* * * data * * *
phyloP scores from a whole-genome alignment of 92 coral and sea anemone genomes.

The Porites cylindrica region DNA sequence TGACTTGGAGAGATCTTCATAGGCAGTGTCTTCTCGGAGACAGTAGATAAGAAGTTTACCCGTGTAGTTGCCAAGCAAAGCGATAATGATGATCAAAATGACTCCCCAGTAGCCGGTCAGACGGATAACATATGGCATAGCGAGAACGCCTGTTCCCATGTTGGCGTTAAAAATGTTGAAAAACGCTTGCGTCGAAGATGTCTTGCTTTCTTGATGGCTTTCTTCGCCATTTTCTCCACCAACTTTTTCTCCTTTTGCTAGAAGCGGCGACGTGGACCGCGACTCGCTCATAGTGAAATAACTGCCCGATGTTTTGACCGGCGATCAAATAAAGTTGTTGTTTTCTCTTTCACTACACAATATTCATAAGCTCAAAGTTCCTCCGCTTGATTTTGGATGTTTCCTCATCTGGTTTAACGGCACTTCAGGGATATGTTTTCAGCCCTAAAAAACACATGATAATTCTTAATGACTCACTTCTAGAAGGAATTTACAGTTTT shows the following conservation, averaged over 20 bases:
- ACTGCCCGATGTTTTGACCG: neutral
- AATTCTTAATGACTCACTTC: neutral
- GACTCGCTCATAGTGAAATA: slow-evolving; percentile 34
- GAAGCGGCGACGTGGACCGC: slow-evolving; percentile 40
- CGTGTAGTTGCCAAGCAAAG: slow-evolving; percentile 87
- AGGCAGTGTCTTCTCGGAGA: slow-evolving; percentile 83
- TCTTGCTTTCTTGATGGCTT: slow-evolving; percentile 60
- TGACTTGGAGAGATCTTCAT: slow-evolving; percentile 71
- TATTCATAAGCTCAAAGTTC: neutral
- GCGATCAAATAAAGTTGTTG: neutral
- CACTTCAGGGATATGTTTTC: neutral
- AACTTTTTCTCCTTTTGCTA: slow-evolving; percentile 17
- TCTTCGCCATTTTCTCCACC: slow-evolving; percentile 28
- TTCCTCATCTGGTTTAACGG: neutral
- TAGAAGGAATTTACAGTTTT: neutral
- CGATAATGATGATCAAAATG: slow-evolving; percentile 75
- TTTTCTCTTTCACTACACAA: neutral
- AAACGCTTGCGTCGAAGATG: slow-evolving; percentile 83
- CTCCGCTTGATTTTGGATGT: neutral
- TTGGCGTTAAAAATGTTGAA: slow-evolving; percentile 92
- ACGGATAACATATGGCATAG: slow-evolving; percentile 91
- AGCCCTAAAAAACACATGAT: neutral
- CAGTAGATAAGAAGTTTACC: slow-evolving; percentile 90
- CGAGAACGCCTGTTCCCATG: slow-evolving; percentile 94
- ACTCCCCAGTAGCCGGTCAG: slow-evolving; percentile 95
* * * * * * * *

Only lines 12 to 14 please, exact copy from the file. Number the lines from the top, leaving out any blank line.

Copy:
- GCGATCAAATAAAGTTGTTG: neutral
- CACTTCAGGGATATGTTTTC: neutral
- AACTTTTTCTCCTTTTGCTA: slow-evolving; percentile 17